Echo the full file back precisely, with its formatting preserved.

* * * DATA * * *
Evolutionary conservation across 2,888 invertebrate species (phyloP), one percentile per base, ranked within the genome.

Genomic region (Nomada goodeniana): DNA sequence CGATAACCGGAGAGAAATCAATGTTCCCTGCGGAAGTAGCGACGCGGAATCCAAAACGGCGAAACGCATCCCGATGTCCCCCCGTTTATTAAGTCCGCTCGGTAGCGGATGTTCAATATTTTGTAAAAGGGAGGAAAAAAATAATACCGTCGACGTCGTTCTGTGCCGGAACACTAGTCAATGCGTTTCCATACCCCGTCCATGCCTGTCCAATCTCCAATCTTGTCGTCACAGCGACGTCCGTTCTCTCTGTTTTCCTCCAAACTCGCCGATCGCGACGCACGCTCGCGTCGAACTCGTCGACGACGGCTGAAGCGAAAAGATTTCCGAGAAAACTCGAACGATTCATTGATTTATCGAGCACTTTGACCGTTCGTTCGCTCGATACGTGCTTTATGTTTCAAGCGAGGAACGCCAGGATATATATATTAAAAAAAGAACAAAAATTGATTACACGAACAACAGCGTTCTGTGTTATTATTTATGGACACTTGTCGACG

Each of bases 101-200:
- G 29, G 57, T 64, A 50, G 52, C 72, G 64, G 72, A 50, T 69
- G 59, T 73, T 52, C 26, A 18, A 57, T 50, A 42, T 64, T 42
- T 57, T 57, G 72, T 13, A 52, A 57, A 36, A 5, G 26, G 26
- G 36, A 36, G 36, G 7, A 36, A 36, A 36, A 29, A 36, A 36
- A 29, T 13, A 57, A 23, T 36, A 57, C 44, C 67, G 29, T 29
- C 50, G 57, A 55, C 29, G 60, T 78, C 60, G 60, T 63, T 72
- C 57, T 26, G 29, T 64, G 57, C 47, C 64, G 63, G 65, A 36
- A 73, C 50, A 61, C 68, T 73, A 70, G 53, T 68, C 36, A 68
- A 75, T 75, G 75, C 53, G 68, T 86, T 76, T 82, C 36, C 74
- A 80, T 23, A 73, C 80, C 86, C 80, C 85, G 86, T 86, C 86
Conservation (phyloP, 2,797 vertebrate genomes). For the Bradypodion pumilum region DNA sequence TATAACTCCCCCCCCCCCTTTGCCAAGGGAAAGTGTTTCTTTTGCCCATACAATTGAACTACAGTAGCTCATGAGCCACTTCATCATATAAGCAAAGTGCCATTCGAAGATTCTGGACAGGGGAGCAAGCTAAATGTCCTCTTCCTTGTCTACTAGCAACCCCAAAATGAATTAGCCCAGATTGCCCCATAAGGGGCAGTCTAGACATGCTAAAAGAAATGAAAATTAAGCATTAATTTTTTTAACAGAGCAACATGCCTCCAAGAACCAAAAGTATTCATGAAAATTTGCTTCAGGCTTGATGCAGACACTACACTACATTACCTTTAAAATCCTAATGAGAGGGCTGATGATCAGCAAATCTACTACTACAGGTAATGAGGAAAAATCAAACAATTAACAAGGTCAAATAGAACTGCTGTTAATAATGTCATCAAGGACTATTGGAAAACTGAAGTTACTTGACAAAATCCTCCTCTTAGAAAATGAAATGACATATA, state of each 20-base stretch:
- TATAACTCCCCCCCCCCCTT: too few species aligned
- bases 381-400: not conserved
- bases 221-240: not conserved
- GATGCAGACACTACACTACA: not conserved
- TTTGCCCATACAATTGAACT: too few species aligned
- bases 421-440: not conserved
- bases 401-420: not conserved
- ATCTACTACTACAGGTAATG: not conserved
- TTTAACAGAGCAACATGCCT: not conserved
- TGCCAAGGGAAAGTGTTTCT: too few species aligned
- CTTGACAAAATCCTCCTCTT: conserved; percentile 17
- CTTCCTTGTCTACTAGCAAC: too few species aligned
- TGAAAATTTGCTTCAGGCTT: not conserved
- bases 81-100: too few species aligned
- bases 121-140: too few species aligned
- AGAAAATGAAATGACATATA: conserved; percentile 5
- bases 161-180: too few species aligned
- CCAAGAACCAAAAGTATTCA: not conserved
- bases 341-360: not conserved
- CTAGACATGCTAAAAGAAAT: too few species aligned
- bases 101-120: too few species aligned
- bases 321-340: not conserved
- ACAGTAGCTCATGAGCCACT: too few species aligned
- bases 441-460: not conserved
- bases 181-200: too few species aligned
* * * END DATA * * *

Evolutionary conservation across 2,888 invertebrate species (phyloP), one percentile per base, ranked within the genome.

Genomic region (Nomada goodeniana): DNA sequence CGATAACCGGAGAGAAATCAATGTTCCCTGCGGAAGTAGCGACGCGGAATCCAAAACGGCGAAACGCATCCCGATGTCCCCCCGTTTATTAAGTCCGCTCGGTAGCGGATGTTCAATATTTTGTAAAAGGGAGGAAAAAAATAATACCGTCGACGTCGTTCTGTGCCGGAACACTAGTCAATGCGTTTCCATACCCCGTCCATGCCTGTCCAATCTCCAATCTTGTCGTCACAGCGACGTCCGTTCTCTCTGTTTTCCTCCAAACTCGCCGATCGCGACGCACGCTCGCGTCGAACTCGTCGACGACGGCTGAAGCGAAAAGATTTCCGAGAAAACTCGAACGATTCATTGATTTATCGAGCACTTTGACCGTTCGTTCGCTCGATACGTGCTTTATGTTTCAAGCGAGGAACGCCAGGATATATATATTAAAAAAAGAACAAAAATTGATTACACGAACAACAGCGTTCTGTGTTATTATTTATGGACACTTGTCGACG

Each of bases 101-200:
- G 29, G 57, T 64, A 50, G 52, C 72, G 64, G 72, A 50, T 69
- G 59, T 73, T 52, C 26, A 18, A 57, T 50, A 42, T 64, T 42
- T 57, T 57, G 72, T 13, A 52, A 57, A 36, A 5, G 26, G 26
- G 36, A 36, G 36, G 7, A 36, A 36, A 36, A 29, A 36, A 36
- A 29, T 13, A 57, A 23, T 36, A 57, C 44, C 67, G 29, T 29
- C 50, G 57, A 55, C 29, G 60, T 78, C 60, G 60, T 63, T 72
- C 57, T 26, G 29, T 64, G 57, C 47, C 64, G 63, G 65, A 36
- A 73, C 50, A 61, C 68, T 73, A 70, G 53, T 68, C 36, A 68
- A 75, T 75, G 75, C 53, G 68, T 86, T 76, T 82, C 36, C 74
- A 80, T 23, A 73, C 80, C 86, C 80, C 85, G 86, T 86, C 86
Conservation (phyloP, 2,797 vertebrate genomes). For the Bradypodion pumilum region DNA sequence TATAACTCCCCCCCCCCCTTTGCCAAGGGAAAGTGTTTCTTTTGCCCATACAATTGAACTACAGTAGCTCATGAGCCACTTCATCATATAAGCAAAGTGCCATTCGAAGATTCTGGACAGGGGAGCAAGCTAAATGTCCTCTTCCTTGTCTACTAGCAACCCCAAAATGAATTAGCCCAGATTGCCCCATAAGGGGCAGTCTAGACATGCTAAAAGAAATGAAAATTAAGCATTAATTTTTTTAACAGAGCAACATGCCTCCAAGAACCAAAAGTATTCATGAAAATTTGCTTCAGGCTTGATGCAGACACTACACTACATTACCTTTAAAATCCTAATGAGAGGGCTGATGATCAGCAAATCTACTACTACAGGTAATGAGGAAAAATCAAACAATTAACAAGGTCAAATAGAACTGCTGTTAATAATGTCATCAAGGACTATTGGAAAACTGAAGTTACTTGACAAAATCCTCCTCTTAGAAAATGAAATGACATATA, state of each 20-base stretch:
- TATAACTCCCCCCCCCCCTT: too few species aligned
- bases 381-400: not conserved
- bases 221-240: not conserved
- GATGCAGACACTACACTACA: not conserved
- TTTGCCCATACAATTGAACT: too few species aligned
- bases 421-440: not conserved
- bases 401-420: not conserved
- ATCTACTACTACAGGTAATG: not conserved
- TTTAACAGAGCAACATGCCT: not conserved
- TGCCAAGGGAAAGTGTTTCT: too few species aligned
- CTTGACAAAATCCTCCTCTT: conserved; percentile 17
- CTTCCTTGTCTACTAGCAAC: too few species aligned
- TGAAAATTTGCTTCAGGCTT: not conserved
- bases 81-100: too few species aligned
- bases 121-140: too few species aligned
- AGAAAATGAAATGACATATA: conserved; percentile 5
- bases 161-180: too few species aligned
- CCAAGAACCAAAAGTATTCA: not conserved
- bases 341-360: not conserved
- CTAGACATGCTAAAAGAAAT: too few species aligned
- bases 101-120: too few species aligned
- bases 321-340: not conserved
- ACAGTAGCTCATGAGCCACT: too few species aligned
- bases 441-460: not conserved
- bases 181-200: too few species aligned